There is a quote that is commonly misattributed to Mahatma Gandhi: “First they ignore you, then they laugh at you, then they fight you, then you win.”
At the regular get-togethers in the responsible investment industry, war stories are frequently exchanged about the amused responses to environmental, social and governance (ESG)-related pitches; the confusion; the doors shut in faces. There are plenty of examples of the first two stages of the process.
It should be heartening therefore for the responsible investment industry to discover that it has matured to the extent that some of its more common shared understandings are now under attack – there is sufficient acceptance of responsible investment that there is mileage to be made in being a contrarian! A recent ISS Market Intelligence report identified $60 billion net flows into US ESG funds alone.
While it is often productive to question shared assumptions (and the shibboleths that accrete around them), at the same time one should be prepared to confront skeptics and examine their positions from all sides.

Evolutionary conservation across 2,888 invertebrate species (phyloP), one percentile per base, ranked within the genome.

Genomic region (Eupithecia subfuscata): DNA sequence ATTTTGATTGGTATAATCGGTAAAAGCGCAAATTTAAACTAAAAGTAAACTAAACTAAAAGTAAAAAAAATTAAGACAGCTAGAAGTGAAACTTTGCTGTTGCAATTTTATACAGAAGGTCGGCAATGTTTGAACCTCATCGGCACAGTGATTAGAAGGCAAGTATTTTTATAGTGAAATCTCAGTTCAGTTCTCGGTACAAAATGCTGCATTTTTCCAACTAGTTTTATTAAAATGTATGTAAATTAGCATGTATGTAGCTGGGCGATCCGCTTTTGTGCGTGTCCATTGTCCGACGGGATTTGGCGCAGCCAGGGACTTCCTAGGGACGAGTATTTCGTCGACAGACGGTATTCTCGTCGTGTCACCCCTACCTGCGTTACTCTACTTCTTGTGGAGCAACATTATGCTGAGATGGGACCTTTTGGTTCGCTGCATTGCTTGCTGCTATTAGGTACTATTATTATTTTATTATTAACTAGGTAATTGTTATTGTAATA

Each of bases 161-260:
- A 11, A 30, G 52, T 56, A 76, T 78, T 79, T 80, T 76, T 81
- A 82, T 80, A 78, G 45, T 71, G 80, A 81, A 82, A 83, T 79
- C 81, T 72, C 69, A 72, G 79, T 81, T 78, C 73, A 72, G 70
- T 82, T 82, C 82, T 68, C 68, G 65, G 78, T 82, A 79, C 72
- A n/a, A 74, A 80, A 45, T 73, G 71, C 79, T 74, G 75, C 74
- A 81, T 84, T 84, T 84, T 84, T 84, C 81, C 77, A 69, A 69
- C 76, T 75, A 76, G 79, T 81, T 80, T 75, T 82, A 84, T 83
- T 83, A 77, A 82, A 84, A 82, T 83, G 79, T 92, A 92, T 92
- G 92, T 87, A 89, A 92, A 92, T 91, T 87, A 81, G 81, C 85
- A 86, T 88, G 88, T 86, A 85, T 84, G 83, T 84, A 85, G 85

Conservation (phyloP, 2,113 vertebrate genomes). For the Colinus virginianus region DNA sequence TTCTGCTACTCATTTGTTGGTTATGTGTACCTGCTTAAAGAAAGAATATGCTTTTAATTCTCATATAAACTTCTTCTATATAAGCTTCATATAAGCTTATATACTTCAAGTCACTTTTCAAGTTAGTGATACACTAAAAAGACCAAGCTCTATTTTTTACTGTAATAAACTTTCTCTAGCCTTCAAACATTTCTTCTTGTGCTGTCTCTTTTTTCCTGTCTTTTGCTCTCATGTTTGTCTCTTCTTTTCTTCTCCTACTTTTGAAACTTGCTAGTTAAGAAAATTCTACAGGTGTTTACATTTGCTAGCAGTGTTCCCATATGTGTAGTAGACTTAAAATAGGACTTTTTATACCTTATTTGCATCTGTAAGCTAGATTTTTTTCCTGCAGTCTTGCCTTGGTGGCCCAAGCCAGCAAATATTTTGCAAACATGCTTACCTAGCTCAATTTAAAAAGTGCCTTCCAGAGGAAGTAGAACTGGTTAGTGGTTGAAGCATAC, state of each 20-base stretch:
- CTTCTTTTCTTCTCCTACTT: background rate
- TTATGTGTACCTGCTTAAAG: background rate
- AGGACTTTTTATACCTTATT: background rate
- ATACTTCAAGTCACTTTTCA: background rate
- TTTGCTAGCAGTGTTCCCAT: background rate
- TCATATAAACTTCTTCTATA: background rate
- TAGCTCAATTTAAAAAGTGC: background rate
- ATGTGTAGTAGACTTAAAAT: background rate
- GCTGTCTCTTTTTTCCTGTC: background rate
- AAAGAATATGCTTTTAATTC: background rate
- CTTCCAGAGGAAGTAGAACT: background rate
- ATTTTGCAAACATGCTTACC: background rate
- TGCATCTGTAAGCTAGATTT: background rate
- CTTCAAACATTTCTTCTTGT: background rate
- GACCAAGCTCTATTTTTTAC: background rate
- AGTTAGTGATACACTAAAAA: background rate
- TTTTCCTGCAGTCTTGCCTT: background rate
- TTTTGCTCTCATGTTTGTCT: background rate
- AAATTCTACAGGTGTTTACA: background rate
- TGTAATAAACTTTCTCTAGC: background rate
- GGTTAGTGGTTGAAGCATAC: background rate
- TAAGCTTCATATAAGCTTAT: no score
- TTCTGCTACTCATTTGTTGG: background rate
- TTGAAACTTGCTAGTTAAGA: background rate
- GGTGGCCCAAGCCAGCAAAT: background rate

Recent examples include:
- generalizations about the fairytale motivations of the broader responsible investment movement, from the perspective of an insider of a firm that has come quite late to the ESG investing table. While impact can be hard to quantify, ISS ESG has observed an increasing desire on the behalf of clients to achieve real-world outcomes through the use of voting practices.
- criticisms of the value of sustainability reporting, apparently promoted by a 20-year cohort of professionals called ‘Sustainability Inc’ – a criticism which is difficult to reconcile with the constant clamor from responsible investors for more and better data.
- suggestions from less sophisticated market participants that ESG ratings are confusing and complex, and the somewhat short-sighted reaction that ‘beautiful’ risk measures are the solution that will leave ratings behind – it is not accurate to present a dichotomy between stakeholder-sourced risk-based data on the one side and corporate disclosures on the other: both should inform a mature ESG Rating, and indeed both are included in the ISS ESG Corporate Rating. Users should also be wary of a bias toward emphasizing ‘negative’ events, whereas one company may be materially outperforming another across any combination of E, S, or G issues – this is where the ratings space thrives.